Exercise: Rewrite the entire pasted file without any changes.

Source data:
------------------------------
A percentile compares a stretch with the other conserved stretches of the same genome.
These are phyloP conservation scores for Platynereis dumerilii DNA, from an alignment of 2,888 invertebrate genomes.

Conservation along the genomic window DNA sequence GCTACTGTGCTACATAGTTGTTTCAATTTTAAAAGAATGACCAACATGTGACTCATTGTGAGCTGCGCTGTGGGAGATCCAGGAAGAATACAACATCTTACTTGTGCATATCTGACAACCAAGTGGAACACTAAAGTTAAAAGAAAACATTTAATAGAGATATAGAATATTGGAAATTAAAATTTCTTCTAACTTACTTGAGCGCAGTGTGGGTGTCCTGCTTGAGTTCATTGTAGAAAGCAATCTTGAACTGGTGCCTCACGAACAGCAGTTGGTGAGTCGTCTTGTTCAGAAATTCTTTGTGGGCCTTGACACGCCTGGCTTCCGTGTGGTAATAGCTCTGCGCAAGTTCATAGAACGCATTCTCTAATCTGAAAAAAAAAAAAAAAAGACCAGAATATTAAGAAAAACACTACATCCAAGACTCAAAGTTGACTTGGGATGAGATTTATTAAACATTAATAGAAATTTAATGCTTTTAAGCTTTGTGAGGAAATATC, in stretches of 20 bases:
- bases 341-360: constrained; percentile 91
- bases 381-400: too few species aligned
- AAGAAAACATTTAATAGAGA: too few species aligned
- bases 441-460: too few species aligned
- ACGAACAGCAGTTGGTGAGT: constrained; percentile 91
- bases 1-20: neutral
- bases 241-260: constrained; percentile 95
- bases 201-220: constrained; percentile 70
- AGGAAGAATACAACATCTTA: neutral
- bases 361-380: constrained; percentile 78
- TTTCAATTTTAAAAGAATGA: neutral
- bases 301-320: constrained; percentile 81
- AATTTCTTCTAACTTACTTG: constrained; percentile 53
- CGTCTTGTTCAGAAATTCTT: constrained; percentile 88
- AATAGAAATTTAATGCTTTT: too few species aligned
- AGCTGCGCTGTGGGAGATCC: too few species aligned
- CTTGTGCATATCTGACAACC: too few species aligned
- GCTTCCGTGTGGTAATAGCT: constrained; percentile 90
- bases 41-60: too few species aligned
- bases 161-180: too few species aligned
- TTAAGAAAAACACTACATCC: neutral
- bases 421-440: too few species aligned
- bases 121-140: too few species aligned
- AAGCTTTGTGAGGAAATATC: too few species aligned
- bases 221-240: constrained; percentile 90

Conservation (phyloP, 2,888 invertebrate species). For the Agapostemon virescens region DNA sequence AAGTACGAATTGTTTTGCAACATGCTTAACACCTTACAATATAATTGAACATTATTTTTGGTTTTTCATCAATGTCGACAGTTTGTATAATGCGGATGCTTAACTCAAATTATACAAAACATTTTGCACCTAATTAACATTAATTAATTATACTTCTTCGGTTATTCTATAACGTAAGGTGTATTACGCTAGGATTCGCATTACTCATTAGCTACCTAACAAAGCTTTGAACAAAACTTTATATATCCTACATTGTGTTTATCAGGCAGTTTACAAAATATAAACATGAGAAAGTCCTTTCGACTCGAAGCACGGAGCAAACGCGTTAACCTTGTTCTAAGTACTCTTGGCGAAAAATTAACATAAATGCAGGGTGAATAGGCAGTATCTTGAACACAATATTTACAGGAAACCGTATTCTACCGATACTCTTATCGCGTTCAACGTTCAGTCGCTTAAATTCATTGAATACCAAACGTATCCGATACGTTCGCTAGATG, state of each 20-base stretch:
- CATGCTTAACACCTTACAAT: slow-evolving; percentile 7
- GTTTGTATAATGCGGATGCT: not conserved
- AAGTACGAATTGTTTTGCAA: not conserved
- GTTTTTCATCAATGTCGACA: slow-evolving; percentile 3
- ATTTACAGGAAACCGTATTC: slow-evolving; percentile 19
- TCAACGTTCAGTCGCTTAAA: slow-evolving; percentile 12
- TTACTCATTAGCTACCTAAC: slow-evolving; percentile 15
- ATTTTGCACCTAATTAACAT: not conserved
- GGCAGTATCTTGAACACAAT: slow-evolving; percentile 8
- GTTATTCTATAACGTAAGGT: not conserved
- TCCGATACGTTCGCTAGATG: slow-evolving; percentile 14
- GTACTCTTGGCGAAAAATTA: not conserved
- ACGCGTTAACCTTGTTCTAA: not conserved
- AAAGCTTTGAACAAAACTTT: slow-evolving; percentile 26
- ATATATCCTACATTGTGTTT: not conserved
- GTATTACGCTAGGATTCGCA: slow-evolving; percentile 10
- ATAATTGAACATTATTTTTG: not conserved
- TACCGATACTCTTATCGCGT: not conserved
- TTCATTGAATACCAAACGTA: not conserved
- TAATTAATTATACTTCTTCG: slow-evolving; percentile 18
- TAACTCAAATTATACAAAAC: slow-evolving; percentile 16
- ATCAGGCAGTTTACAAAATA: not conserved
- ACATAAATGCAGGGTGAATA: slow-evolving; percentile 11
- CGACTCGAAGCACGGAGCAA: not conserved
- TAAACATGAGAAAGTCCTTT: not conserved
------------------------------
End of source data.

A percentile compares a stretch with the other conserved stretches of the same genome.
These are phyloP conservation scores for Platynereis dumerilii DNA, from an alignment of 2,888 invertebrate genomes.

Conservation along the genomic window DNA sequence GCTACTGTGCTACATAGTTGTTTCAATTTTAAAAGAATGACCAACATGTGACTCATTGTGAGCTGCGCTGTGGGAGATCCAGGAAGAATACAACATCTTACTTGTGCATATCTGACAACCAAGTGGAACACTAAAGTTAAAAGAAAACATTTAATAGAGATATAGAATATTGGAAATTAAAATTTCTTCTAACTTACTTGAGCGCAGTGTGGGTGTCCTGCTTGAGTTCATTGTAGAAAGCAATCTTGAACTGGTGCCTCACGAACAGCAGTTGGTGAGTCGTCTTGTTCAGAAATTCTTTGTGGGCCTTGACACGCCTGGCTTCCGTGTGGTAATAGCTCTGCGCAAGTTCATAGAACGCATTCTCTAATCTGAAAAAAAAAAAAAAAAGACCAGAATATTAAGAAAAACACTACATCCAAGACTCAAAGTTGACTTGGGATGAGATTTATTAAACATTAATAGAAATTTAATGCTTTTAAGCTTTGTGAGGAAATATC, in stretches of 20 bases:
- bases 341-360: constrained; percentile 91
- bases 381-400: too few species aligned
- AAGAAAACATTTAATAGAGA: too few species aligned
- bases 441-460: too few species aligned
- ACGAACAGCAGTTGGTGAGT: constrained; percentile 91
- bases 1-20: neutral
- bases 241-260: constrained; percentile 95
- bases 201-220: constrained; percentile 70
- AGGAAGAATACAACATCTTA: neutral
- bases 361-380: constrained; percentile 78
- TTTCAATTTTAAAAGAATGA: neutral
- bases 301-320: constrained; percentile 81
- AATTTCTTCTAACTTACTTG: constrained; percentile 53
- CGTCTTGTTCAGAAATTCTT: constrained; percentile 88
- AATAGAAATTTAATGCTTTT: too few species aligned
- AGCTGCGCTGTGGGAGATCC: too few species aligned
- CTTGTGCATATCTGACAACC: too few species aligned
- GCTTCCGTGTGGTAATAGCT: constrained; percentile 90
- bases 41-60: too few species aligned
- bases 161-180: too few species aligned
- TTAAGAAAAACACTACATCC: neutral
- bases 421-440: too few species aligned
- bases 121-140: too few species aligned
- AAGCTTTGTGAGGAAATATC: too few species aligned
- bases 221-240: constrained; percentile 90

Conservation (phyloP, 2,888 invertebrate species). For the Agapostemon virescens region DNA sequence AAGTACGAATTGTTTTGCAACATGCTTAACACCTTACAATATAATTGAACATTATTTTTGGTTTTTCATCAATGTCGACAGTTTGTATAATGCGGATGCTTAACTCAAATTATACAAAACATTTTGCACCTAATTAACATTAATTAATTATACTTCTTCGGTTATTCTATAACGTAAGGTGTATTACGCTAGGATTCGCATTACTCATTAGCTACCTAACAAAGCTTTGAACAAAACTTTATATATCCTACATTGTGTTTATCAGGCAGTTTACAAAATATAAACATGAGAAAGTCCTTTCGACTCGAAGCACGGAGCAAACGCGTTAACCTTGTTCTAAGTACTCTTGGCGAAAAATTAACATAAATGCAGGGTGAATAGGCAGTATCTTGAACACAATATTTACAGGAAACCGTATTCTACCGATACTCTTATCGCGTTCAACGTTCAGTCGCTTAAATTCATTGAATACCAAACGTATCCGATACGTTCGCTAGATG, state of each 20-base stretch:
- CATGCTTAACACCTTACAAT: slow-evolving; percentile 7
- GTTTGTATAATGCGGATGCT: not conserved
- AAGTACGAATTGTTTTGCAA: not conserved
- GTTTTTCATCAATGTCGACA: slow-evolving; percentile 3
- ATTTACAGGAAACCGTATTC: slow-evolving; percentile 19
- TCAACGTTCAGTCGCTTAAA: slow-evolving; percentile 12
- TTACTCATTAGCTACCTAAC: slow-evolving; percentile 15
- ATTTTGCACCTAATTAACAT: not conserved
- GGCAGTATCTTGAACACAAT: slow-evolving; percentile 8
- GTTATTCTATAACGTAAGGT: not conserved
- TCCGATACGTTCGCTAGATG: slow-evolving; percentile 14
- GTACTCTTGGCGAAAAATTA: not conserved
- ACGCGTTAACCTTGTTCTAA: not conserved
- AAAGCTTTGAACAAAACTTT: slow-evolving; percentile 26
- ATATATCCTACATTGTGTTT: not conserved
- GTATTACGCTAGGATTCGCA: slow-evolving; percentile 10
- ATAATTGAACATTATTTTTG: not conserved
- TACCGATACTCTTATCGCGT: not conserved
- TTCATTGAATACCAAACGTA: not conserved
- TAATTAATTATACTTCTTCG: slow-evolving; percentile 18
- TAACTCAAATTATACAAAAC: slow-evolving; percentile 16
- ATCAGGCAGTTTACAAAATA: not conserved
- ACATAAATGCAGGGTGAATA: slow-evolving; percentile 11
- CGACTCGAAGCACGGAGCAA: not conserved
- TAAACATGAGAAAGTCCTTT: not conserved